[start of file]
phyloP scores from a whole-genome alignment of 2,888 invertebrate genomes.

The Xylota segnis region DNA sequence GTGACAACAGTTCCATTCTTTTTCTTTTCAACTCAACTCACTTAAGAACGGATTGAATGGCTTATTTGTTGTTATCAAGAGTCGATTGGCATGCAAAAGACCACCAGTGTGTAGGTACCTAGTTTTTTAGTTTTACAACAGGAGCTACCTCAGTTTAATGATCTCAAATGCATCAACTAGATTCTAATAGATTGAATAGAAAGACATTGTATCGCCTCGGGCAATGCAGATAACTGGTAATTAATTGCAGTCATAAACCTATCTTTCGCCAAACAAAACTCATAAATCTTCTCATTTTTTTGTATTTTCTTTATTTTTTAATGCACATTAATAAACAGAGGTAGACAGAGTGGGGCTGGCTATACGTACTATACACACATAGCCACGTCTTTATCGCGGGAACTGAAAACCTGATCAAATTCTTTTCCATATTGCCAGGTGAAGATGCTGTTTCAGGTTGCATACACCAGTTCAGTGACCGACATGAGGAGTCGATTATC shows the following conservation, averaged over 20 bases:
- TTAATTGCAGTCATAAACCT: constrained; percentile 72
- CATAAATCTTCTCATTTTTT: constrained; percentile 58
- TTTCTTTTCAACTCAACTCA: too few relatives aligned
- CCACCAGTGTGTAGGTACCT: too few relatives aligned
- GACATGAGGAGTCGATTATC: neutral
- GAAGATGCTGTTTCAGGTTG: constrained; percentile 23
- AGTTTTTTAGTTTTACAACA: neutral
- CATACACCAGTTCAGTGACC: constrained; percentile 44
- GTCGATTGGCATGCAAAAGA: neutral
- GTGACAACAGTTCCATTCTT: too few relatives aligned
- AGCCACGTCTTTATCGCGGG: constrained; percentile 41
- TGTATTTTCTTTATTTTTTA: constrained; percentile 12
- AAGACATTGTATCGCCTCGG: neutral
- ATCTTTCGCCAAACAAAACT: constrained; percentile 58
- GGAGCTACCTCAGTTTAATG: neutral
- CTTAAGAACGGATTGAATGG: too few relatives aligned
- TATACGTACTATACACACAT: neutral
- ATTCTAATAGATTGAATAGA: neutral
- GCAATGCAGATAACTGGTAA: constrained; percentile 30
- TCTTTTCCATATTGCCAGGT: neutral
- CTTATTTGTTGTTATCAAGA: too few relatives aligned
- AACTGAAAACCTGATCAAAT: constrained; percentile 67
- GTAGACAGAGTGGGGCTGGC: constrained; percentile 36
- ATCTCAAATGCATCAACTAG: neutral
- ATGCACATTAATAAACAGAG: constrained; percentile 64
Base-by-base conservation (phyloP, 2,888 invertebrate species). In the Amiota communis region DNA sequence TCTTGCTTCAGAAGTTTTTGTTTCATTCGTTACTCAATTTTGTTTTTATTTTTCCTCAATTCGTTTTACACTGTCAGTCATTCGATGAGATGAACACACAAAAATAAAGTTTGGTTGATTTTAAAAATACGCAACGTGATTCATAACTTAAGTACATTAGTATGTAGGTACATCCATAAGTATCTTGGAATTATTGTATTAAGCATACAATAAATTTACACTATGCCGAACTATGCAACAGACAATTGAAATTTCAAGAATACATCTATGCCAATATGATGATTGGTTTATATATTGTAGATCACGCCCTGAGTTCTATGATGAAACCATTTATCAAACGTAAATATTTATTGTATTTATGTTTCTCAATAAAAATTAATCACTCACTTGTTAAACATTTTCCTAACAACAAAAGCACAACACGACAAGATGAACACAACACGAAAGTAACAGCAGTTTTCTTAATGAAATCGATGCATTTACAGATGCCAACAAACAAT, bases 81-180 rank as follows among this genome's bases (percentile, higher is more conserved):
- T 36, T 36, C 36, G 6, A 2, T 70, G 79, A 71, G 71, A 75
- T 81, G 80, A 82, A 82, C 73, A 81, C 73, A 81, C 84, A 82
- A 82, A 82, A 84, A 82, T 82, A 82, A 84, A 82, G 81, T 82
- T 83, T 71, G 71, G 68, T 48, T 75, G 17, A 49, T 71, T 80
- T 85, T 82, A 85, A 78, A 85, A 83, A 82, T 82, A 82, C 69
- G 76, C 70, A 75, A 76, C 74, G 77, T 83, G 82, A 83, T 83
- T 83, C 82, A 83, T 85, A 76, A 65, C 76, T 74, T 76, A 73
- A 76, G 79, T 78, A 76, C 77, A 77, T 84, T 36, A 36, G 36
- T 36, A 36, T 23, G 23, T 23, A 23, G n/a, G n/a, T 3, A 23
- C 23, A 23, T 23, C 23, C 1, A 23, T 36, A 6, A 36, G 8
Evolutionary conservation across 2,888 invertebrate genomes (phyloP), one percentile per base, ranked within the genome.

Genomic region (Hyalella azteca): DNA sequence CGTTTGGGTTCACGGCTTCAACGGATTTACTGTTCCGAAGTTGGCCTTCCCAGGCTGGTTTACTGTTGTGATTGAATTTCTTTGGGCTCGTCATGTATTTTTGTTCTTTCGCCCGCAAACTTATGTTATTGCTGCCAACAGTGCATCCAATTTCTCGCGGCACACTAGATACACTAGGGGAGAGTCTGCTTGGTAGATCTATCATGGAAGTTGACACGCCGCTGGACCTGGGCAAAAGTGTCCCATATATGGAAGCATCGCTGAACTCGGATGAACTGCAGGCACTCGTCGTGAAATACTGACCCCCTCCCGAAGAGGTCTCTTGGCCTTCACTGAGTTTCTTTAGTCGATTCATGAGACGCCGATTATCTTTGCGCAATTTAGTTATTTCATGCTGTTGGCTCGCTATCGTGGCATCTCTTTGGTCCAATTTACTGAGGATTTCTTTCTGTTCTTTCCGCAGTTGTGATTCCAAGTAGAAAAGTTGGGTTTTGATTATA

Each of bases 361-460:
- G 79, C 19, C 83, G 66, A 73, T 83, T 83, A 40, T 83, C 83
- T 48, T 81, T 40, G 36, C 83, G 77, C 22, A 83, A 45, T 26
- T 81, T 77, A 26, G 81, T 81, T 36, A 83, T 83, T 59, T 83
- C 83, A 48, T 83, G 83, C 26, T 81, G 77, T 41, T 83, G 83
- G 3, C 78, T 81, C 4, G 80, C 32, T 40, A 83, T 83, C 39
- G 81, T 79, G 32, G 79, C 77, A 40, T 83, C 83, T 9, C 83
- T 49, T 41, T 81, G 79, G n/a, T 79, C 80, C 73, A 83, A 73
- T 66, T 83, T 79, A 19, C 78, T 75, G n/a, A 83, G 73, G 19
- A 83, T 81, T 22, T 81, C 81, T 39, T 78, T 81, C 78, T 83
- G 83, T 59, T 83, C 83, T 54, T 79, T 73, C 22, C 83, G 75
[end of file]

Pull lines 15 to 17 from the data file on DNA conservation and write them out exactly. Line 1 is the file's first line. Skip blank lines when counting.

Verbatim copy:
- AAGACATTGTATCGCCTCGG: neutral
- ATCTTTCGCCAAACAAAACT: constrained; percentile 58
- GGAGCTACCTCAGTTTAATG: neutral